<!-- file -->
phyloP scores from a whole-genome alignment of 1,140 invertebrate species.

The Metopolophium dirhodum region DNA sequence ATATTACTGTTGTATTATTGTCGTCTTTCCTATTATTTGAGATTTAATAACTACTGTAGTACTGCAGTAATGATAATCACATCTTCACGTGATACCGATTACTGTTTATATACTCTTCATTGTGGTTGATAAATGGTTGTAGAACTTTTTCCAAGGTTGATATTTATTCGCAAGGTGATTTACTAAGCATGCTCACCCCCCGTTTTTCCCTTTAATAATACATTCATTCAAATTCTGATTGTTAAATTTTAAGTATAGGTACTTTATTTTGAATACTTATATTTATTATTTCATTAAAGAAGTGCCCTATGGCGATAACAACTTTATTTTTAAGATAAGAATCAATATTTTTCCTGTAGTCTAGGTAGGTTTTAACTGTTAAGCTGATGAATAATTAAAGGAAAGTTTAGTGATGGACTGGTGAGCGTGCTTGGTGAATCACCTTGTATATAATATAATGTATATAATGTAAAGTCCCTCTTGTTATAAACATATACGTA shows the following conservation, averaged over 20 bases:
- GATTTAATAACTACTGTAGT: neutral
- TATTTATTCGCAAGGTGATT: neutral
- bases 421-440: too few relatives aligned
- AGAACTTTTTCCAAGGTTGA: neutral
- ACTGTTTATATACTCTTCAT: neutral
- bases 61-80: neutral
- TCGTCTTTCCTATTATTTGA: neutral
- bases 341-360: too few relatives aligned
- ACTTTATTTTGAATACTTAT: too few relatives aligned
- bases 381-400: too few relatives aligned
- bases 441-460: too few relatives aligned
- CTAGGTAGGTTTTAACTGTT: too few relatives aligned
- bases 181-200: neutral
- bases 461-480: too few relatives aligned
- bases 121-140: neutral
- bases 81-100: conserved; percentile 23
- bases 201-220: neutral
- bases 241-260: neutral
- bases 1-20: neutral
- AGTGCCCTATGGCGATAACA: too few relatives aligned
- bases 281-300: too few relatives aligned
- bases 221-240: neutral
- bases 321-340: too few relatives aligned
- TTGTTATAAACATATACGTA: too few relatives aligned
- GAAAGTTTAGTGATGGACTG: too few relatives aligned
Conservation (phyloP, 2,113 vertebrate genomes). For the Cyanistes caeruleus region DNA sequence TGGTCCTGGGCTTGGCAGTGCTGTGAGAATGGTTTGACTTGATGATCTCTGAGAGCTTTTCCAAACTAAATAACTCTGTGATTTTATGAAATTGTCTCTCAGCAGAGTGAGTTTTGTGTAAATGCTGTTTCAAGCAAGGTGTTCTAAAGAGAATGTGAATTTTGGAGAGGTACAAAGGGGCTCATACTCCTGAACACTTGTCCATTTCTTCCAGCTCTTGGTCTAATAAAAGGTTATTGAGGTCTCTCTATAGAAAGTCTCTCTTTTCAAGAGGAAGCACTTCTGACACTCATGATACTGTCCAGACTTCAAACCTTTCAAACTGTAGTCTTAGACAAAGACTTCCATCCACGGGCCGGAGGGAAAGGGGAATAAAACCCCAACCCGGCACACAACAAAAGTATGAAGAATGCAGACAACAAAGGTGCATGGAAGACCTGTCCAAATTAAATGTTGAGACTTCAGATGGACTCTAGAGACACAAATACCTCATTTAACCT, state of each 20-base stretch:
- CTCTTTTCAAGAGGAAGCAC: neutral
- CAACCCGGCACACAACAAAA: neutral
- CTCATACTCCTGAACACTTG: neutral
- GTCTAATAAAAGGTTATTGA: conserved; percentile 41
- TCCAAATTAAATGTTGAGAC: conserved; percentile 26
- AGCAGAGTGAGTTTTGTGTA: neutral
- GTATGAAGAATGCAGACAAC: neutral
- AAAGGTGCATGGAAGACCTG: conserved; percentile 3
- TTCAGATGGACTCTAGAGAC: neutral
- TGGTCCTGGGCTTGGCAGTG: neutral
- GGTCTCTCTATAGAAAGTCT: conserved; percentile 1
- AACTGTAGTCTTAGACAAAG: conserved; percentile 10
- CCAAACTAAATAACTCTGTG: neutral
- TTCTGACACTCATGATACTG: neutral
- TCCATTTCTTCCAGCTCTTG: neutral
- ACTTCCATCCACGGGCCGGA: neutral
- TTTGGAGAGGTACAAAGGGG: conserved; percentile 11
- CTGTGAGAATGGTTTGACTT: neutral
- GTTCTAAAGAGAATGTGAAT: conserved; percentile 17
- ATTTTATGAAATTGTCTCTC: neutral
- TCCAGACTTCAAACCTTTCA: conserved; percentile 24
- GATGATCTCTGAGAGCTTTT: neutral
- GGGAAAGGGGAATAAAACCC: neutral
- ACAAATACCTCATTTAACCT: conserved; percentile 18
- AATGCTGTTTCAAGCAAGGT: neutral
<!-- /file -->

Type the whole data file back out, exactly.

phyloP scores from a whole-genome alignment of 1,140 invertebrate species.

The Metopolophium dirhodum region DNA sequence ATATTACTGTTGTATTATTGTCGTCTTTCCTATTATTTGAGATTTAATAACTACTGTAGTACTGCAGTAATGATAATCACATCTTCACGTGATACCGATTACTGTTTATATACTCTTCATTGTGGTTGATAAATGGTTGTAGAACTTTTTCCAAGGTTGATATTTATTCGCAAGGTGATTTACTAAGCATGCTCACCCCCCGTTTTTCCCTTTAATAATACATTCATTCAAATTCTGATTGTTAAATTTTAAGTATAGGTACTTTATTTTGAATACTTATATTTATTATTTCATTAAAGAAGTGCCCTATGGCGATAACAACTTTATTTTTAAGATAAGAATCAATATTTTTCCTGTAGTCTAGGTAGGTTTTAACTGTTAAGCTGATGAATAATTAAAGGAAAGTTTAGTGATGGACTGGTGAGCGTGCTTGGTGAATCACCTTGTATATAATATAATGTATATAATGTAAAGTCCCTCTTGTTATAAACATATACGTA shows the following conservation, averaged over 20 bases:
- GATTTAATAACTACTGTAGT: neutral
- TATTTATTCGCAAGGTGATT: neutral
- bases 421-440: too few relatives aligned
- AGAACTTTTTCCAAGGTTGA: neutral
- ACTGTTTATATACTCTTCAT: neutral
- bases 61-80: neutral
- TCGTCTTTCCTATTATTTGA: neutral
- bases 341-360: too few relatives aligned
- ACTTTATTTTGAATACTTAT: too few relatives aligned
- bases 381-400: too few relatives aligned
- bases 441-460: too few relatives aligned
- CTAGGTAGGTTTTAACTGTT: too few relatives aligned
- bases 181-200: neutral
- bases 461-480: too few relatives aligned
- bases 121-140: neutral
- bases 81-100: conserved; percentile 23
- bases 201-220: neutral
- bases 241-260: neutral
- bases 1-20: neutral
- AGTGCCCTATGGCGATAACA: too few relatives aligned
- bases 281-300: too few relatives aligned
- bases 221-240: neutral
- bases 321-340: too few relatives aligned
- TTGTTATAAACATATACGTA: too few relatives aligned
- GAAAGTTTAGTGATGGACTG: too few relatives aligned
Conservation (phyloP, 2,113 vertebrate genomes). For the Cyanistes caeruleus region DNA sequence TGGTCCTGGGCTTGGCAGTGCTGTGAGAATGGTTTGACTTGATGATCTCTGAGAGCTTTTCCAAACTAAATAACTCTGTGATTTTATGAAATTGTCTCTCAGCAGAGTGAGTTTTGTGTAAATGCTGTTTCAAGCAAGGTGTTCTAAAGAGAATGTGAATTTTGGAGAGGTACAAAGGGGCTCATACTCCTGAACACTTGTCCATTTCTTCCAGCTCTTGGTCTAATAAAAGGTTATTGAGGTCTCTCTATAGAAAGTCTCTCTTTTCAAGAGGAAGCACTTCTGACACTCATGATACTGTCCAGACTTCAAACCTTTCAAACTGTAGTCTTAGACAAAGACTTCCATCCACGGGCCGGAGGGAAAGGGGAATAAAACCCCAACCCGGCACACAACAAAAGTATGAAGAATGCAGACAACAAAGGTGCATGGAAGACCTGTCCAAATTAAATGTTGAGACTTCAGATGGACTCTAGAGACACAAATACCTCATTTAACCT, state of each 20-base stretch:
- CTCTTTTCAAGAGGAAGCAC: neutral
- CAACCCGGCACACAACAAAA: neutral
- CTCATACTCCTGAACACTTG: neutral
- GTCTAATAAAAGGTTATTGA: conserved; percentile 41
- TCCAAATTAAATGTTGAGAC: conserved; percentile 26
- AGCAGAGTGAGTTTTGTGTA: neutral
- GTATGAAGAATGCAGACAAC: neutral
- AAAGGTGCATGGAAGACCTG: conserved; percentile 3
- TTCAGATGGACTCTAGAGAC: neutral
- TGGTCCTGGGCTTGGCAGTG: neutral
- GGTCTCTCTATAGAAAGTCT: conserved; percentile 1
- AACTGTAGTCTTAGACAAAG: conserved; percentile 10
- CCAAACTAAATAACTCTGTG: neutral
- TTCTGACACTCATGATACTG: neutral
- TCCATTTCTTCCAGCTCTTG: neutral
- ACTTCCATCCACGGGCCGGA: neutral
- TTTGGAGAGGTACAAAGGGG: conserved; percentile 11
- CTGTGAGAATGGTTTGACTT: neutral
- GTTCTAAAGAGAATGTGAAT: conserved; percentile 17
- ATTTTATGAAATTGTCTCTC: neutral
- TCCAGACTTCAAACCTTTCA: conserved; percentile 24
- GATGATCTCTGAGAGCTTTT: neutral
- GGGAAAGGGGAATAAAACCC: neutral
- ACAAATACCTCATTTAACCT: conserved; percentile 18
- AATGCTGTTTCAAGCAAGGT: neutral